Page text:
Please Whitelist This Site?
I know everyone hates ads. But please understand that I am providing premium content for free that takes hundreds of hours of time to research and write. I don't want to go to a pay-only model like some sites, but when more and more people block ads, I end up working for free. And I have a family to support, just like you. :)
If you like The TCP/IP Guide, please consider the download version. It's priced very economically and you can read all of it in a convenient format without ads.
If you want to use this site for free, I'd be grateful if you could add the site to the whitelist for Adblock. To do so, just open the Adblock menu and select "Disable on tcpipguide.com". Or go to the Tools menu and select "Adblock Plus Preferences...". Then click "Add Filter..." at the bottom, and add this string: "@@||tcpipguide.com^$document". Then just click OK.
Thanks for your understanding!
Sincerely, Charles Kozierok
Author and Publisher, The TCP/IP Guide
NOTE: Using software to mass-download the site degrades the server and is prohibited.
If you want to read The TCP/IP Guide offline, please consider licensing it. Thank you.
Other Berkeley Remote ("r") Commands (rcp, ruptime, rwho)
The rlogin and rsh
commands are the generic members of the Berkeley r family
of programs that allow remote access to a host. To complement these,
a small number of specific remote commands were also defined. These
are essentially remote versions of some of the more common UNIX functionsinstead
of the command being applied to only one system, however, it is used
between two systems or across all systems on a TCP/IP network.
All of these commands are based on
rlogin the same way that rsh is. They work in the same
way, but instead of opening up a session or passing a user-specified
command to the remote host, they execute a particular function. The
following are the most common of these remote commands and briefly,
how each is used:
- Remote Copy (rcp): This is the
remote version of the UNIX copy (cp) command; it allows a file
to be copied between the local host and the remote host, or between
two remote hosts. The usual syntax is basically the same as the regular
cp command, but the source and/or destination is specified as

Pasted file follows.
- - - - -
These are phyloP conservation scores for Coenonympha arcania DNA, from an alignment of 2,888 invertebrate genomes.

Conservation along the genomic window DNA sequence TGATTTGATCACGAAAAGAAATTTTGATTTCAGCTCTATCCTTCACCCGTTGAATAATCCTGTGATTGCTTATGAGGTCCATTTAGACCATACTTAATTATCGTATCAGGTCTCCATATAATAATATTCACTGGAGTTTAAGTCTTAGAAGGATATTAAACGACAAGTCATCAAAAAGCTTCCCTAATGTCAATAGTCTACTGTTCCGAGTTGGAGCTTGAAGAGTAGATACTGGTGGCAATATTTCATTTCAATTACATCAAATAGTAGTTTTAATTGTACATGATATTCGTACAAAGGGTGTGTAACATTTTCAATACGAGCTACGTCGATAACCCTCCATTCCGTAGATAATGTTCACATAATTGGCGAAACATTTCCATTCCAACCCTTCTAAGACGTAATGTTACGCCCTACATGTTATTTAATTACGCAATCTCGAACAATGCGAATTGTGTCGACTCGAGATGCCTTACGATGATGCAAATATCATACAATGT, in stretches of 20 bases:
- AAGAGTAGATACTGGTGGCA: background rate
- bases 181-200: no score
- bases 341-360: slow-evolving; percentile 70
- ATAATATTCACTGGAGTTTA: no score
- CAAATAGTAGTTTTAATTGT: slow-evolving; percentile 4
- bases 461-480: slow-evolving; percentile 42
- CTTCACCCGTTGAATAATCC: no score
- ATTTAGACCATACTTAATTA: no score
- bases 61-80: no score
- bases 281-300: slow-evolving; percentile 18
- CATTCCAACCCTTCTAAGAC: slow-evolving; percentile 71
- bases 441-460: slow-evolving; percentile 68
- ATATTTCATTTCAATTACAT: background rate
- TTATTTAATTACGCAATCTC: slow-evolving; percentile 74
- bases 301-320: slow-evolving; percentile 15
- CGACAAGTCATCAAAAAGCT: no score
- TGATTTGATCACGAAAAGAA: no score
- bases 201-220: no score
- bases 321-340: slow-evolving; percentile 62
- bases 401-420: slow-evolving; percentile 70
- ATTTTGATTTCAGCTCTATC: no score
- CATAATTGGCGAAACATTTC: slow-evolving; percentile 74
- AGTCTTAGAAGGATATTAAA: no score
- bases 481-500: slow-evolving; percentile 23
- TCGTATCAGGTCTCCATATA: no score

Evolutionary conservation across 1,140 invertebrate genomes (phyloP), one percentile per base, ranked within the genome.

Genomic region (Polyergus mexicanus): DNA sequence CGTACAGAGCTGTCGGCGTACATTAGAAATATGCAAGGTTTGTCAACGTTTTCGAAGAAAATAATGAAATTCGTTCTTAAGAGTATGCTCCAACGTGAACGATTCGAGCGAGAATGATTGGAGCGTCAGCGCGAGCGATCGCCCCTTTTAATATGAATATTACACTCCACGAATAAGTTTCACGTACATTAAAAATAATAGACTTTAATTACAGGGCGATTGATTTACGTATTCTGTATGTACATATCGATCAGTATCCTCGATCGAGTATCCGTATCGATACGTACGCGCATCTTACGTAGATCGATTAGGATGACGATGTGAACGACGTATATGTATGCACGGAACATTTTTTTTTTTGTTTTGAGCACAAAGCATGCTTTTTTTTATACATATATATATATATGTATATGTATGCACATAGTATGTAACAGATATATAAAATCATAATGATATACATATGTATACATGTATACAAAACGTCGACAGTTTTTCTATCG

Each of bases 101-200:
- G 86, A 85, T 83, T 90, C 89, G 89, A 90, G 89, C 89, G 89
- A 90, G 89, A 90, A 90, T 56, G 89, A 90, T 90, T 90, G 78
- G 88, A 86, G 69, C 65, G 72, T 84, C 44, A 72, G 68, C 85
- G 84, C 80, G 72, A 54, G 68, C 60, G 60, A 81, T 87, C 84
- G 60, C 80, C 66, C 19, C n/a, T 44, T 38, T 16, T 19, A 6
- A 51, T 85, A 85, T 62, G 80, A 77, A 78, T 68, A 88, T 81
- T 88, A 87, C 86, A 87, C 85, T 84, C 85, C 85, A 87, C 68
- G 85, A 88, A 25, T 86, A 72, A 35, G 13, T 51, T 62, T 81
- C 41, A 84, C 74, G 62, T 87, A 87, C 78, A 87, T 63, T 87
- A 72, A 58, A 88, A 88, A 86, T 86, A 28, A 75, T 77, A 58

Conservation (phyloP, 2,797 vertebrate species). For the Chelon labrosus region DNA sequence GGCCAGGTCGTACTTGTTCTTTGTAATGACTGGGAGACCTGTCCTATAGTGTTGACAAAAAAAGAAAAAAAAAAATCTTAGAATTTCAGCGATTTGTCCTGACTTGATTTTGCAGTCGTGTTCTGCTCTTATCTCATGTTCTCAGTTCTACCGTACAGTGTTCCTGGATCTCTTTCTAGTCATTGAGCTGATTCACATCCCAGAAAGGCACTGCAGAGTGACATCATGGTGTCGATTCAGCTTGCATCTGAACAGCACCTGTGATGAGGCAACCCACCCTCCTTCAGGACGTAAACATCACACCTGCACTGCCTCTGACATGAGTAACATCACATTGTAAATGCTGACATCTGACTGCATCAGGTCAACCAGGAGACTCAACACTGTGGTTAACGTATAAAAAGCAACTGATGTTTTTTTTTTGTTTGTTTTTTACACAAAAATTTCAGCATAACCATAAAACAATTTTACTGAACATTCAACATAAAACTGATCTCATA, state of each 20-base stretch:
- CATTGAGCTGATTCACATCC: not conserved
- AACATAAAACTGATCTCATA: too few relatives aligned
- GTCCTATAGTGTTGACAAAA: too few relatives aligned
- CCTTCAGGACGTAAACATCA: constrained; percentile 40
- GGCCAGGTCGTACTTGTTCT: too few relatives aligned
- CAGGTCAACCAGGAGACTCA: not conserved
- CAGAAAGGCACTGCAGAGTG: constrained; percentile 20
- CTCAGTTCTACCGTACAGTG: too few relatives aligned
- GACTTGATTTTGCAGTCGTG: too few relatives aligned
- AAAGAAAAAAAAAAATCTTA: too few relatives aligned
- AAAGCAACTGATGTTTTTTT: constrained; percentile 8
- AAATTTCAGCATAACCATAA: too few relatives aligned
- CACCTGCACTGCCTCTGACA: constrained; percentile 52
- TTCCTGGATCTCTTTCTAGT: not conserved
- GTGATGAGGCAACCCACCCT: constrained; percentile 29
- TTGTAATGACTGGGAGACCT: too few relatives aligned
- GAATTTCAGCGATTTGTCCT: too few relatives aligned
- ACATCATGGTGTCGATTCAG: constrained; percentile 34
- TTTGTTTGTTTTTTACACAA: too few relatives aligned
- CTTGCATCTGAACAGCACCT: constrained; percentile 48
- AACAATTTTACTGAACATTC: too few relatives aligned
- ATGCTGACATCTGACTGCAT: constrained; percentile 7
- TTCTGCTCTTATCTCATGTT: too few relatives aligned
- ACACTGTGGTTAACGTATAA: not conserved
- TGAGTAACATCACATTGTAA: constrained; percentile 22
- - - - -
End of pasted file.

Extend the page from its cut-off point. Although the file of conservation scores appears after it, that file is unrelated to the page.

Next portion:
being on a remote host.
The rcp command can be used in a manner similar to FTP,
but is much simpler and less capable. Or to put it another way: rcp
is to FTP, what rlogin is to Telnet.
(Thats not a perfect analogy, but its pretty close.)
- Remote Uptime (ruptime): The UNIX
command uptime is used to display how long a computer has been
running since it was last booted, along with information related to
its current load. ruptime is the remote version of this command;
it displays the current status of each machine on the network (up or
down), how long each up machine has been up since its last boot, and
its load statistics.
- Remote Who (rwho): This is the
remote version of the who command. Where who shows all
the users logged on to the host where it is run, rwho shows all
users logged on to all machines on the network.
The ruptime and rwho
commands both rely on the presence of the rwhod (remote who
daemon) running in the background on networked machines. These processes
routinely share information with each other about host uptime and who
is logged on to each system, so it can be quickly displayed when either
ruptime or rwho is run.
On some operating systems, other
remote commands may also be implemented. As with rlogin and rsh,
security issues may apply to these commands, and there may be efficiency
concerns with others (such as rwho). For these reasons, on many
networks these commands are no longer used.
|If you find The TCP/IP Guide useful, please consider making a small Paypal donation to help the site, using one of the buttons below. You can also donate a custom amount using the far right button (not less than $1 please, or PayPal gets most/all of your money!) In lieu of a larger donation, you may wish to consider purchasing a download license of The TCP/IP Guide. Thanks for your support!|
Table Of Contents - Contact Us
The TCP/IP Guide (http://www.TCPIPGuide.com)
Version 3.0 - Version Date: September 20, 2005
© Copyright 2001-2005 Charles M. Kozierok. All Rights Reserved.
Not responsible for any loss resulting from the use of this site.